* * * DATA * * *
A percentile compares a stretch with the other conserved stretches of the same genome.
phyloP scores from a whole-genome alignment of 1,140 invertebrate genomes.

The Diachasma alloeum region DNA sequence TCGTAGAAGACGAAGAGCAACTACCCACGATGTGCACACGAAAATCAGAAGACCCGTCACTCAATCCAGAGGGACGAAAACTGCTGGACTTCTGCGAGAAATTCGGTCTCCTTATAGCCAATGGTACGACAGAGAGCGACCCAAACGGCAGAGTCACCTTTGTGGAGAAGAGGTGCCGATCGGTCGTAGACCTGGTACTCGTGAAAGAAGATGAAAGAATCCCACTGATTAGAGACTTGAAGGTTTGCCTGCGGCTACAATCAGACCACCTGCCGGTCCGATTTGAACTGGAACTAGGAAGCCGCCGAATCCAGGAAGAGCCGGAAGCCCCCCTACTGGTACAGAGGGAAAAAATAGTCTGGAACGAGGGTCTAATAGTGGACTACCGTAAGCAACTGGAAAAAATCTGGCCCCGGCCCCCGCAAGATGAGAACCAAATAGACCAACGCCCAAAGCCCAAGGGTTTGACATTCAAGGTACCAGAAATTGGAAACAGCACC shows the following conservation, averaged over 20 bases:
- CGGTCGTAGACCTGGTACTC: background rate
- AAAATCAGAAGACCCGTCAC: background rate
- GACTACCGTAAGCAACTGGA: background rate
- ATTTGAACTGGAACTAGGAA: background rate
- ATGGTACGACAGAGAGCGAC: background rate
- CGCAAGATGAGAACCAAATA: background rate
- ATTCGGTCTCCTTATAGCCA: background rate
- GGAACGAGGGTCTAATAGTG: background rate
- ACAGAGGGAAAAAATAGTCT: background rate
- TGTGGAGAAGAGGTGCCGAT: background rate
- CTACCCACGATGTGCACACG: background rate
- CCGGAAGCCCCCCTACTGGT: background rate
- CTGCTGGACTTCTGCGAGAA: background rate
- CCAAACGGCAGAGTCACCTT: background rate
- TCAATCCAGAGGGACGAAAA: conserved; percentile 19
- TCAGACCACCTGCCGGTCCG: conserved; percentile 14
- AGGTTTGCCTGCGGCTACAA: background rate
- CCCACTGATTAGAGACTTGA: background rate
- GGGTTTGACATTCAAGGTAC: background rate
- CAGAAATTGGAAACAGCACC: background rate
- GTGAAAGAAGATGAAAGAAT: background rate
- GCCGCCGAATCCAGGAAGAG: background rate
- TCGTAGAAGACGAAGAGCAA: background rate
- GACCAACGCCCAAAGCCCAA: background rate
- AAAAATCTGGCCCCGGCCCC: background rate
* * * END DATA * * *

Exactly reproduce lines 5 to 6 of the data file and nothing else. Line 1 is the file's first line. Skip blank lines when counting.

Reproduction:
- AAAATCAGAAGACCCGTCAC: background rate
- GACTACCGTAAGCAACTGGA: background rate